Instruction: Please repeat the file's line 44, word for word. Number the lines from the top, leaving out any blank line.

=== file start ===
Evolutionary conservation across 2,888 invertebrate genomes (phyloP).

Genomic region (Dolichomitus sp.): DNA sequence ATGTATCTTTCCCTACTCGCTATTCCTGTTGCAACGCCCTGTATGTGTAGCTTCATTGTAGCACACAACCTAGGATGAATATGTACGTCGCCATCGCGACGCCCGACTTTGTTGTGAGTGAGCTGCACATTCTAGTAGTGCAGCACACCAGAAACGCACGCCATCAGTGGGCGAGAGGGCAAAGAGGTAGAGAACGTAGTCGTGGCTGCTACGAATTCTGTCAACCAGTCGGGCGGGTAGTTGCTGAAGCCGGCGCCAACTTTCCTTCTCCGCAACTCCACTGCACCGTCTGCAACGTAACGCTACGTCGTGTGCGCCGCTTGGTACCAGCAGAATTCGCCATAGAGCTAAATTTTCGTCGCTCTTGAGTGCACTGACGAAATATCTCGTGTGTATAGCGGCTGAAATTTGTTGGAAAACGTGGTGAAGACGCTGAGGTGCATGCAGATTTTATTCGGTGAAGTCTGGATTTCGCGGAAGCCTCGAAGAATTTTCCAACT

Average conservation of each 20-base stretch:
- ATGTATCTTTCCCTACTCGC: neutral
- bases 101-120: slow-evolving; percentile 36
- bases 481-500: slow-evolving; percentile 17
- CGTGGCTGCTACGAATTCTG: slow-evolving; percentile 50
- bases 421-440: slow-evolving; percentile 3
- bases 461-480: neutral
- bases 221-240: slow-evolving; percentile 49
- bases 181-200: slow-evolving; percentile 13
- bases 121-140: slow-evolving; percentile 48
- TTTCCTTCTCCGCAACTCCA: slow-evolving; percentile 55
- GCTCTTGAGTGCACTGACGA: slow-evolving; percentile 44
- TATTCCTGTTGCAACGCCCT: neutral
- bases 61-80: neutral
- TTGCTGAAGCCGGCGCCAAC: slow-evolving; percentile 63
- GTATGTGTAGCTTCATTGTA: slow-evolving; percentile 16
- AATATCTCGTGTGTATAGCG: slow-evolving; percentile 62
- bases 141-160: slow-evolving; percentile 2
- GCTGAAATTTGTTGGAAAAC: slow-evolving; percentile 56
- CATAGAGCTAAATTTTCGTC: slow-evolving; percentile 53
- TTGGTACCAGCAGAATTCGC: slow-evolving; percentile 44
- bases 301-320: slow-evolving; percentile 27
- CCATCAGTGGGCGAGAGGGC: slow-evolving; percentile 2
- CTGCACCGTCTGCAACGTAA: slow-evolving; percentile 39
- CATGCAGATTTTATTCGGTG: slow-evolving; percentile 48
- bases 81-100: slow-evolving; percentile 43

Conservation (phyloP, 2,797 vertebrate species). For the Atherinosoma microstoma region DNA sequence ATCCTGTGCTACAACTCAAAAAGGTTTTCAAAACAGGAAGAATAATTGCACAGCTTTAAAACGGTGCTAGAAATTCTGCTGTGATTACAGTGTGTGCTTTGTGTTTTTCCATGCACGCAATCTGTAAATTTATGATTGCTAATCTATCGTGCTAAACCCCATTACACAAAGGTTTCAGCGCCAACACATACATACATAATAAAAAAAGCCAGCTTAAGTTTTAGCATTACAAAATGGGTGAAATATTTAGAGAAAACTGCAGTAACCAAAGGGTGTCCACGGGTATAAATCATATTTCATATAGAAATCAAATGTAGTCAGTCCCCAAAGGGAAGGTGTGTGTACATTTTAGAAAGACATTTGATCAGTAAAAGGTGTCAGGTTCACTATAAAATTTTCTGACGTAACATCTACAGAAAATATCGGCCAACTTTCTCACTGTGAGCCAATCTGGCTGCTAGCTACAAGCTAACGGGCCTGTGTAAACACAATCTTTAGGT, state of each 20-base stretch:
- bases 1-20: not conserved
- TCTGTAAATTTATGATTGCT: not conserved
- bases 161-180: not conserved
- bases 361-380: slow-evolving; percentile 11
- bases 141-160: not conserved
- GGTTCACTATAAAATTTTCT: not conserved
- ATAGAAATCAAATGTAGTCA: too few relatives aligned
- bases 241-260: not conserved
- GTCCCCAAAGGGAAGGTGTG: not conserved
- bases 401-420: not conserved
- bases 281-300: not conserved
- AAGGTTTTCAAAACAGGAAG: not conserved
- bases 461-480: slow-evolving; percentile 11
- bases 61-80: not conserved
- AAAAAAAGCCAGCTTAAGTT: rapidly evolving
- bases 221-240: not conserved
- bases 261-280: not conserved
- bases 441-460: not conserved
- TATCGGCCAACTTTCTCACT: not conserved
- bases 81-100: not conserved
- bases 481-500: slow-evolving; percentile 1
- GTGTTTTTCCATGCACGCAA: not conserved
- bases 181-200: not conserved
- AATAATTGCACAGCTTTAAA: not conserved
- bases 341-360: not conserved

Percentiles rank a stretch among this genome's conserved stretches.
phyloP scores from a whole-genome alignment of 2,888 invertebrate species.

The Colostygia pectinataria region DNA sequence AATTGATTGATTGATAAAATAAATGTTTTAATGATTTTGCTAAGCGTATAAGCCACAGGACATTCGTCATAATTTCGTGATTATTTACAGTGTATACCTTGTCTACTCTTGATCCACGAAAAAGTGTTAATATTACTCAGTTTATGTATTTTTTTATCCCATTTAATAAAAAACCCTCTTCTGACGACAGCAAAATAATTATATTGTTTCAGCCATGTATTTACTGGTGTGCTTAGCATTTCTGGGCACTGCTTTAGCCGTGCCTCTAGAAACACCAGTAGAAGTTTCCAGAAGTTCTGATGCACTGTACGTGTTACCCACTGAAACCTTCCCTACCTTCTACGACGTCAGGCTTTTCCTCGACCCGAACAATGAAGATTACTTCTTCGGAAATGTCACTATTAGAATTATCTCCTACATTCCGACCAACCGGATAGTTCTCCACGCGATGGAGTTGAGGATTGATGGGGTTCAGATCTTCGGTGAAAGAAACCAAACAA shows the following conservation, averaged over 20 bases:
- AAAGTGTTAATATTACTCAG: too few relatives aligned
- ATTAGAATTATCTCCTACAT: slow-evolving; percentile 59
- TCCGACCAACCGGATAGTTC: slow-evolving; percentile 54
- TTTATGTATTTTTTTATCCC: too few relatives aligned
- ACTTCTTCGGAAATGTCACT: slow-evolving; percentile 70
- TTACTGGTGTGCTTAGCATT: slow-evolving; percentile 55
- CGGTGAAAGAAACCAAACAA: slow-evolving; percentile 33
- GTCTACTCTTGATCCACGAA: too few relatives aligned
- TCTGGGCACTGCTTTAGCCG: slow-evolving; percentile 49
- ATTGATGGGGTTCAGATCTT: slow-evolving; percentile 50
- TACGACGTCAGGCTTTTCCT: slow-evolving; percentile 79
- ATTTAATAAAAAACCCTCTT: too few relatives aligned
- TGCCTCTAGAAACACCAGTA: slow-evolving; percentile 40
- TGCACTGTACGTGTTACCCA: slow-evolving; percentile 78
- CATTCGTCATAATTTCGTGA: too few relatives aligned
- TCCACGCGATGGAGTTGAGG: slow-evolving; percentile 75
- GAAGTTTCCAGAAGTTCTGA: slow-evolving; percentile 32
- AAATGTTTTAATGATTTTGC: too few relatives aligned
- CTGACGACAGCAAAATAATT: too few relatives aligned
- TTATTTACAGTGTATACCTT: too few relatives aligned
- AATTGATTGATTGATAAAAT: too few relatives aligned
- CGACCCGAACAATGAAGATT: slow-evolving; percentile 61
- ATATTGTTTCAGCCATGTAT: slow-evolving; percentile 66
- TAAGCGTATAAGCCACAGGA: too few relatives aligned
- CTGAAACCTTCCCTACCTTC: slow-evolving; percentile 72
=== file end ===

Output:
- AAAAAAAGCCAGCTTAAGTT: rapidly evolving